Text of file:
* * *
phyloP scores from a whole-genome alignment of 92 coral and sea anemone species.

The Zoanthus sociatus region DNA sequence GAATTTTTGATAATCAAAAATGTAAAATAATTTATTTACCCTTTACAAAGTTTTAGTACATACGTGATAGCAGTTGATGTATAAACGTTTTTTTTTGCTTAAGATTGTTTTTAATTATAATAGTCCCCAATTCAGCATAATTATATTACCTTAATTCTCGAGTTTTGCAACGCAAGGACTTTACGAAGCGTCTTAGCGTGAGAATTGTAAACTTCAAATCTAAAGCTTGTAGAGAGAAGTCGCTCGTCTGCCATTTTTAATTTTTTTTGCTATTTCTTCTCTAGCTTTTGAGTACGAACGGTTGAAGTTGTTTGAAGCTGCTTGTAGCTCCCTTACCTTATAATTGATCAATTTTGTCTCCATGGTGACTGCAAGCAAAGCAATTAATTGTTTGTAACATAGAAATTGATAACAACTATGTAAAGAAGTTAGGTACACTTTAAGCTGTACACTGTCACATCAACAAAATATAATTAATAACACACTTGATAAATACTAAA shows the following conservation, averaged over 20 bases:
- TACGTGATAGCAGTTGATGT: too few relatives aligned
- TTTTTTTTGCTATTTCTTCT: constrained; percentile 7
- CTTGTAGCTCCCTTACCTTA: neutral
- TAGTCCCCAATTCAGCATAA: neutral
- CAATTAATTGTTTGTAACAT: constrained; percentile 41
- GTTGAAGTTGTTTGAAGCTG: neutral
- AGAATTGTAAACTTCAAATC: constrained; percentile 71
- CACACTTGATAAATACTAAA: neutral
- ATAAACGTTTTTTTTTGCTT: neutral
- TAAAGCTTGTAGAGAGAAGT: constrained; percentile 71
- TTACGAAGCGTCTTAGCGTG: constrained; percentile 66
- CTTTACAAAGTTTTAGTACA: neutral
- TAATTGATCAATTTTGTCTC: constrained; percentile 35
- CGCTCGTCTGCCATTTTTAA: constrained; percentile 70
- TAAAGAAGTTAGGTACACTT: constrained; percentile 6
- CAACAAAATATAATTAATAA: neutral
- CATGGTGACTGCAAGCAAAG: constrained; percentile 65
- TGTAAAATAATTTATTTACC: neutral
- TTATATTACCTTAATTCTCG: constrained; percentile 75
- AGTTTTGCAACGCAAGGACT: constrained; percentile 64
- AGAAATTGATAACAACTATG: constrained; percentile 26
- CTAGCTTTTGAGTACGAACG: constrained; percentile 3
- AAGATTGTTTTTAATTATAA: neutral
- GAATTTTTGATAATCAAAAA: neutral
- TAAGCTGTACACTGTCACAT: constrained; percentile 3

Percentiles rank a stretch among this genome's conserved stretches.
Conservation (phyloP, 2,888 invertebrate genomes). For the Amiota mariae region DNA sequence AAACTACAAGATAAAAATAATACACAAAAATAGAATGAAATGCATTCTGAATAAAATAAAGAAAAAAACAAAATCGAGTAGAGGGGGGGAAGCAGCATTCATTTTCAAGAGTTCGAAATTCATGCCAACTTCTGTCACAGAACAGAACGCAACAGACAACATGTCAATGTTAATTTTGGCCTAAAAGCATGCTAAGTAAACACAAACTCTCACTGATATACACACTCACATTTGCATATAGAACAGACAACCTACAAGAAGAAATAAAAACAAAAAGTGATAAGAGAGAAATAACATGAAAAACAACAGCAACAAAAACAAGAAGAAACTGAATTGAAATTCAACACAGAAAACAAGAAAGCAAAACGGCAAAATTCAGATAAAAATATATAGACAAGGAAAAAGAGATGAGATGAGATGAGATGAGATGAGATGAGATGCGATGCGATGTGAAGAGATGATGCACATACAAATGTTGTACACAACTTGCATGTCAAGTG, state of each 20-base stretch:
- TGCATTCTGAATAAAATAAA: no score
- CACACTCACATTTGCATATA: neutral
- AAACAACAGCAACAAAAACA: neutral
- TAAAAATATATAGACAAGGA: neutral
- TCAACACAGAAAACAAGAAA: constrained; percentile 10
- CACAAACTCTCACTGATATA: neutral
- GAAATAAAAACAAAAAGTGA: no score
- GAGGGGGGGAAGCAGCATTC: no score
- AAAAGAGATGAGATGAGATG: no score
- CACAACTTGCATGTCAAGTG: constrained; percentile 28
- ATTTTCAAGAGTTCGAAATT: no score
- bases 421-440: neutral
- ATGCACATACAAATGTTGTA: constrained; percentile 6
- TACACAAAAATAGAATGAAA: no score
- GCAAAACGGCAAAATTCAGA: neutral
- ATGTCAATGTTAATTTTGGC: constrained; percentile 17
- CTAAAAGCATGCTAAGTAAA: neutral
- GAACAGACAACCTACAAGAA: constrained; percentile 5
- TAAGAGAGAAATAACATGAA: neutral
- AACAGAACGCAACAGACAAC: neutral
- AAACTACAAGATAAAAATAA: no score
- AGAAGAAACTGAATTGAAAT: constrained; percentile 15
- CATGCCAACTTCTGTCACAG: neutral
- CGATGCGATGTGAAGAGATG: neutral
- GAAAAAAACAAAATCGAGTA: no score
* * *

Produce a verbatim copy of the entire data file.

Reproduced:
phyloP scores from a whole-genome alignment of 92 coral and sea anemone species.

The Zoanthus sociatus region DNA sequence GAATTTTTGATAATCAAAAATGTAAAATAATTTATTTACCCTTTACAAAGTTTTAGTACATACGTGATAGCAGTTGATGTATAAACGTTTTTTTTTGCTTAAGATTGTTTTTAATTATAATAGTCCCCAATTCAGCATAATTATATTACCTTAATTCTCGAGTTTTGCAACGCAAGGACTTTACGAAGCGTCTTAGCGTGAGAATTGTAAACTTCAAATCTAAAGCTTGTAGAGAGAAGTCGCTCGTCTGCCATTTTTAATTTTTTTTGCTATTTCTTCTCTAGCTTTTGAGTACGAACGGTTGAAGTTGTTTGAAGCTGCTTGTAGCTCCCTTACCTTATAATTGATCAATTTTGTCTCCATGGTGACTGCAAGCAAAGCAATTAATTGTTTGTAACATAGAAATTGATAACAACTATGTAAAGAAGTTAGGTACACTTTAAGCTGTACACTGTCACATCAACAAAATATAATTAATAACACACTTGATAAATACTAAA shows the following conservation, averaged over 20 bases:
- TACGTGATAGCAGTTGATGT: too few relatives aligned
- TTTTTTTTGCTATTTCTTCT: constrained; percentile 7
- CTTGTAGCTCCCTTACCTTA: neutral
- TAGTCCCCAATTCAGCATAA: neutral
- CAATTAATTGTTTGTAACAT: constrained; percentile 41
- GTTGAAGTTGTTTGAAGCTG: neutral
- AGAATTGTAAACTTCAAATC: constrained; percentile 71
- CACACTTGATAAATACTAAA: neutral
- ATAAACGTTTTTTTTTGCTT: neutral
- TAAAGCTTGTAGAGAGAAGT: constrained; percentile 71
- TTACGAAGCGTCTTAGCGTG: constrained; percentile 66
- CTTTACAAAGTTTTAGTACA: neutral
- TAATTGATCAATTTTGTCTC: constrained; percentile 35
- CGCTCGTCTGCCATTTTTAA: constrained; percentile 70
- TAAAGAAGTTAGGTACACTT: constrained; percentile 6
- CAACAAAATATAATTAATAA: neutral
- CATGGTGACTGCAAGCAAAG: constrained; percentile 65
- TGTAAAATAATTTATTTACC: neutral
- TTATATTACCTTAATTCTCG: constrained; percentile 75
- AGTTTTGCAACGCAAGGACT: constrained; percentile 64
- AGAAATTGATAACAACTATG: constrained; percentile 26
- CTAGCTTTTGAGTACGAACG: constrained; percentile 3
- AAGATTGTTTTTAATTATAA: neutral
- GAATTTTTGATAATCAAAAA: neutral
- TAAGCTGTACACTGTCACAT: constrained; percentile 3

Percentiles rank a stretch among this genome's conserved stretches.
Conservation (phyloP, 2,888 invertebrate genomes). For the Amiota mariae region DNA sequence AAACTACAAGATAAAAATAATACACAAAAATAGAATGAAATGCATTCTGAATAAAATAAAGAAAAAAACAAAATCGAGTAGAGGGGGGGAAGCAGCATTCATTTTCAAGAGTTCGAAATTCATGCCAACTTCTGTCACAGAACAGAACGCAACAGACAACATGTCAATGTTAATTTTGGCCTAAAAGCATGCTAAGTAAACACAAACTCTCACTGATATACACACTCACATTTGCATATAGAACAGACAACCTACAAGAAGAAATAAAAACAAAAAGTGATAAGAGAGAAATAACATGAAAAACAACAGCAACAAAAACAAGAAGAAACTGAATTGAAATTCAACACAGAAAACAAGAAAGCAAAACGGCAAAATTCAGATAAAAATATATAGACAAGGAAAAAGAGATGAGATGAGATGAGATGAGATGAGATGAGATGCGATGCGATGTGAAGAGATGATGCACATACAAATGTTGTACACAACTTGCATGTCAAGTG, state of each 20-base stretch:
- TGCATTCTGAATAAAATAAA: no score
- CACACTCACATTTGCATATA: neutral
- AAACAACAGCAACAAAAACA: neutral
- TAAAAATATATAGACAAGGA: neutral
- TCAACACAGAAAACAAGAAA: constrained; percentile 10
- CACAAACTCTCACTGATATA: neutral
- GAAATAAAAACAAAAAGTGA: no score
- GAGGGGGGGAAGCAGCATTC: no score
- AAAAGAGATGAGATGAGATG: no score
- CACAACTTGCATGTCAAGTG: constrained; percentile 28
- ATTTTCAAGAGTTCGAAATT: no score
- bases 421-440: neutral
- ATGCACATACAAATGTTGTA: constrained; percentile 6
- TACACAAAAATAGAATGAAA: no score
- GCAAAACGGCAAAATTCAGA: neutral
- ATGTCAATGTTAATTTTGGC: constrained; percentile 17
- CTAAAAGCATGCTAAGTAAA: neutral
- GAACAGACAACCTACAAGAA: constrained; percentile 5
- TAAGAGAGAAATAACATGAA: neutral
- AACAGAACGCAACAGACAAC: neutral
- AAACTACAAGATAAAAATAA: no score
- AGAAGAAACTGAATTGAAAT: constrained; percentile 15
- CATGCCAACTTCTGTCACAG: neutral
- CGATGCGATGTGAAGAGATG: neutral
- GAAAAAAACAAAATCGAGTA: no score